“As the story developed and there was more heartache and ambiguity, I started playing with variations of romantic themes and adding different colors,” Novak tells Variety. “The genesis was about the promise of true love.”
Ahead of the series finale, Variety speaks with Novak about wrapping up his first series, his process on the romcom versus a comedy like “BoJack Horseman,” and growing up in a creative household with his brother, B.J. Novak.
What was most important to you to do when working on the music for “The Mindy Project’s” series finale, and did it include a return to the melody that plays whenever Mindy (Mindy Kaling) is attracted to someone?
That music was licensed, so it was not an original piece of music by me, but I’ve borrowed that melody. I did use it in the finale, but from another character’s point of view — maybe the first time it’s used to convey attraction and romance not from Mindy’s point of view. More than just this episode, I’m thinking about the whole six years wrapping up. It’s been a journey. I’m trying to do service to that by going back to Seasons 1 and 2 because while I’ve evolved the sound, I’ve paid attention to go back to certain melodies that I consider classic. I think everybody working on the show feels some attachment and wants to wrap it up in a way that connects the finale to the pilot. I put extra time into the music for the finale to try to enhance that feeling. It’s been an emotional goodbye. I’ve written so much music for the show and sometimes it feels crazy, but it has become a part of my brain, playing those notes. I like to feel like I’ve contributed to that world. It’s amazing to go through a show all the way from beginning to end. That’s a first for me.
Are there certain instruments you prefer to use?
I got the instrumentation and style down by the end of Season 1. The most prominent instrument is probably the clarinet — it conveys a lot and it’s fun. I haven’t added a bunch of new instruments for the final season, but I’ve evolved their interactions. The way in which the music flows tends to reflect the pace of the episode, so I write original music for each episode. I don’t reuse a lot, even though I repeat a lot of ideas. I write my music around how the episode is cut and how the story goes. It’s reflective of what’s happening on-screen.
You’ve composed music for other TV shows such as “BoJack Horseman.” Do you have a general process that you use when you’re approaching any TV show?
I try to not think with my brain. I try to feel what’s happening. It doesn’t always work because it’s abstract, but I try to watch what’s happening and let my fingers rest on the keyboard, and if they start playing something that seems to fit the action, I’ll roll with it. I care a lot about trying to match the tone in a way that’s organic. It’s not usually strategic. Both “The Mindy Project” and “BoJack Horseman” alternate between serious moments and lighter comedy, in which I’m following the bounce of the conversation and the rhythm of the joke. I try to make it personal by letting the feeling go straight into the music.
Does working with different people on each show influence the environment and the way that you work on each?
Definitely. It seems to me like the creator of the show is the sun and everybody orbits around the sun. You see their influence everywhere; their humor permeates the atmosphere. I also think the network has to do with it. “The Mindy Project” was my first time composing music for a series, so I had a learning curve. By the time I started working on other shows, I had gotten experience under my belt, so I was able to focus less on the learning and more on the process.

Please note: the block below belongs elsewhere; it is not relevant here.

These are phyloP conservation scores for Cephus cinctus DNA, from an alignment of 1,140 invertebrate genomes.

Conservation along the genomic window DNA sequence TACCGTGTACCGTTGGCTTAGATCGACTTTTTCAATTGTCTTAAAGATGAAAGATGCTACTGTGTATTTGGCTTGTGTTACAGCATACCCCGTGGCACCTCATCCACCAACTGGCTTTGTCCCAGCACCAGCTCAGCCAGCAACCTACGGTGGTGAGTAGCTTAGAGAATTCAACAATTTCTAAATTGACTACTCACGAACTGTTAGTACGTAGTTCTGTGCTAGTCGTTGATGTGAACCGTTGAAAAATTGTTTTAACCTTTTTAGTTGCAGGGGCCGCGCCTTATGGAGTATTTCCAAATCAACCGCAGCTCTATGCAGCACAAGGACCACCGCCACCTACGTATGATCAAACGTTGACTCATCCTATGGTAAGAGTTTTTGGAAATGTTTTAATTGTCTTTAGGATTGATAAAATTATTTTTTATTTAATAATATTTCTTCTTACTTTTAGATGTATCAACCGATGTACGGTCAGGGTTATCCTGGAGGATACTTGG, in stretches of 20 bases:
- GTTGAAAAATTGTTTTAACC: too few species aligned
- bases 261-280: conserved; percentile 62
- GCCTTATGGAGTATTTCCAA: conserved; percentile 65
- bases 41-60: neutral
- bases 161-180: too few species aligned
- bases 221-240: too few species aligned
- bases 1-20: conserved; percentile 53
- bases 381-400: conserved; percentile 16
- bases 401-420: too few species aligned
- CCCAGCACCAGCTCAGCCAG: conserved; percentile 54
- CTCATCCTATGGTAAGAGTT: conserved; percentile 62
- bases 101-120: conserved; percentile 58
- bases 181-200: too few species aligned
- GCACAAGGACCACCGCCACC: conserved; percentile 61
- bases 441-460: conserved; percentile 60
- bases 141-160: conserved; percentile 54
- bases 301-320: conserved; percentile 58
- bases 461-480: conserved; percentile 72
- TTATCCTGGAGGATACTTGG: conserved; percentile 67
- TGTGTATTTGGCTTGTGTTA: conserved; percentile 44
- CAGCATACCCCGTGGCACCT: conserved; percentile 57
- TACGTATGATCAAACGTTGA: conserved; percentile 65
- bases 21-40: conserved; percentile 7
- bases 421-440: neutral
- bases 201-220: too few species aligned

What is your approach to theme songs? How do you know when something is meant to be the theme song?
I try to feel myself dancing a little. Maybe that’s because I tend to work on comedies and shows that are a little more upbeat. I have a test: if my mouse cursor starts moving around because my hand is dancing and my head is bobbing, that’s usually a good sign. But there’s still a lot of other people who need to feel it, too. I try to generate a lot of ideas quickly and if something gives me a positive feeling, I’ll send it. Then I wait and see what people respond to because it really is a collaboration. At that stage, there are key things about the show that I’m privy to, but meanwhile the writers are creating all this nuanced stuff so they have more background about the tone than I do. In some ways, it is a shot in the dark.
Does your personal taste inform your approach to composing?
To a degree. I’ve always loved bouncy, catchy music like that in cartoons and video games. Stuff from when I was a kid still gets in my head. The music on “The Mindy Project” is quite animated, and a lot of the music on “BoJack Horseman” is like that as well. Lately, I’ve been listening to more ambient sounds. I’m making more energetic music for work and listening to more relaxed stuff to come down. I’m gravitating toward slower, almost meditative, music, and I’m making some of that in my free time. I love the music I make for TV, but making that stuff opens me up to perceiving sounds which are the opposite.
You and your brother are both involved in the arts and entertainment world. Growing up, were your parents very creative?
We grew up in a family that took entertainment like it was high culture. Together we watched shows like “The Simpsons” and “Seinfeld,” which I still consider top-notch quality shows. There was a lot of emphasis on comedy and sitcoms. Entertaining people is a noble thing. It gave us both some foundational aspects that made us comfortable with show business.